One main metaled road runs through the center of the park from the northern entrance, through the main wetland area on the eastern side of the park, where it follows the course of the Ghana Canal. At intervals along the road raised paths lined with Kabul trees (Acacia nilotica) lead off into the wetland. Babuls are the dominant tree in the park and these paths and undergrowth along them provide excellent blinds for birdwatching. There are many good paths in the park and several trails, beginning and ending at various points on the road, are recommended to visitors.

Bharatpur forms part of the vast Indo- Gangetic plain and its climate is therefore hot in summer (max 116°F/47°C, min. 95°F/35°C), humid in the monsoon (July September) and comparatively cool in the winter (max 95°F/35°C, min 41°F /5°C), becoming quite chilly at night.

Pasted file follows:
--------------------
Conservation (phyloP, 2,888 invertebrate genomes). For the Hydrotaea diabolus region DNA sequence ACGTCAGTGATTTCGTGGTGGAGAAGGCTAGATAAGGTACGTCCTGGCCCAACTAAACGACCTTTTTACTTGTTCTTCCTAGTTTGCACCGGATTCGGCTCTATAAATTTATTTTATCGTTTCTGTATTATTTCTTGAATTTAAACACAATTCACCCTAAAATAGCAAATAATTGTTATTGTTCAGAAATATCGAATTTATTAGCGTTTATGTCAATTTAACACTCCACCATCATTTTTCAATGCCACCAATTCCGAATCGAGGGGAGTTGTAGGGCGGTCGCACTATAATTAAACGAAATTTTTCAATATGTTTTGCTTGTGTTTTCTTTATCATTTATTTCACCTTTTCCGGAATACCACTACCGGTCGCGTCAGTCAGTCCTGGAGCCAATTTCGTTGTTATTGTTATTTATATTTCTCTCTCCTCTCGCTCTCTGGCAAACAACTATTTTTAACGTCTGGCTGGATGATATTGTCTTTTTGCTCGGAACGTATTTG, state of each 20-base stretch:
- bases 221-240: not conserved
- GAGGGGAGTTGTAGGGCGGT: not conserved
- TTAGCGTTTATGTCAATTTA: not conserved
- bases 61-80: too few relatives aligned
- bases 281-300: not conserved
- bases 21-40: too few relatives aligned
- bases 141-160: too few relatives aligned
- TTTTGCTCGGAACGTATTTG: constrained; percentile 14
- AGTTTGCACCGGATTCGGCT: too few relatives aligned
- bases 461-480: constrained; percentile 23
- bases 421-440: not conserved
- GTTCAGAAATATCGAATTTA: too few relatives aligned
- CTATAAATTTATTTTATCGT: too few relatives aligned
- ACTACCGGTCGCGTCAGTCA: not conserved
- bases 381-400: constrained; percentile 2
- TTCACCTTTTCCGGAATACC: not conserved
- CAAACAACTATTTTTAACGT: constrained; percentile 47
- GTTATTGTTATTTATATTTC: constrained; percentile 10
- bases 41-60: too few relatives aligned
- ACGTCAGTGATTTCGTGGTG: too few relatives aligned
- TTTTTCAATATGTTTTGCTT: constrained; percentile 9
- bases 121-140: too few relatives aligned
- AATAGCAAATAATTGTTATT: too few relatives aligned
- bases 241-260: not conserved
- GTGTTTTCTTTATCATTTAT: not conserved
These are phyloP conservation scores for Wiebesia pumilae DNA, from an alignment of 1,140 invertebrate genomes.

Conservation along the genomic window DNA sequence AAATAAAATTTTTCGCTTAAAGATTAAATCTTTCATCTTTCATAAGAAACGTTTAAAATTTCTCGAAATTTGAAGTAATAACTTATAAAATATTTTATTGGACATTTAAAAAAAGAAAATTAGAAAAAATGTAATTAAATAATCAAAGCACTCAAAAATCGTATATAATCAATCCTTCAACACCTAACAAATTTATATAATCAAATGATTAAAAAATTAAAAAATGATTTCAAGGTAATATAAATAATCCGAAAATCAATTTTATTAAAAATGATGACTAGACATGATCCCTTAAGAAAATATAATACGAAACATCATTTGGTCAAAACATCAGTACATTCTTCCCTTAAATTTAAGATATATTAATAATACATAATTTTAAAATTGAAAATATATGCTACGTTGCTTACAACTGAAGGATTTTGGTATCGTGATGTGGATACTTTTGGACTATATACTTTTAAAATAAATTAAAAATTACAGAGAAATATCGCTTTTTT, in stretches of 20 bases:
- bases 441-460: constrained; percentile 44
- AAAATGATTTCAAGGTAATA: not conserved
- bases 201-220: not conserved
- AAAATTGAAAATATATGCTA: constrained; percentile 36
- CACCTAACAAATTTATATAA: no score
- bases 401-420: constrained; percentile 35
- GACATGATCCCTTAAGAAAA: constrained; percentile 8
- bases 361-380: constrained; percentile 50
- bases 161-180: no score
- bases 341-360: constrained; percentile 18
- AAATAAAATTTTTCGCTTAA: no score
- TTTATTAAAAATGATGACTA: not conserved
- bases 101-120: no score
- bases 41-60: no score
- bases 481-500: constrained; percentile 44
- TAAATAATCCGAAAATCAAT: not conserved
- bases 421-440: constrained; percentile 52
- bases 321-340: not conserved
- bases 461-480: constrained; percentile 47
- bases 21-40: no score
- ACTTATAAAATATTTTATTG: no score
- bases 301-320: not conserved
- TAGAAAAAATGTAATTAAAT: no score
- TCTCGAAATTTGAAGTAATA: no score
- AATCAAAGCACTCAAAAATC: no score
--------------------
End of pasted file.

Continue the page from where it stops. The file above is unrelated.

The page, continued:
Average annual rainfall is 26 inches (66 cm). Flora: Keoladeo Ghana contains a bewildering variety of flora representing 64 families, 181 genera and 227 subspecies. Besides the babul, other native species of tree include ber, kalam, khajur and khejri. Dozens of species of grasses and reeds abound, providing rich grazing for birds and mammals alike. The wetland habitat of the park has been described by the naturalist, Anne Bastille, as “a living soup of frogs, toads, water snakes, snails, leeches, turtles, pondweeds, carp, water hyacinth, catfish, water beetles, duckweed, lilies, protozoans, wild celery and plankton.” Even this description is by no means a comprehensive list of ingredients. Among the fish are rohu (Labeo rohita), bata ( Laheo hata), calbasu (Laheo calhasu), catla ( Cana nirigal ( Cirrhina mrigal) and sarana ( Barhus sarana). Some grow to a good size and a 33 lb. (15 kg) sarana has been caught in the park. Predatory fishes include murrel ( Ophocephalus stricture ) and freshwater shark ( Wallah attu).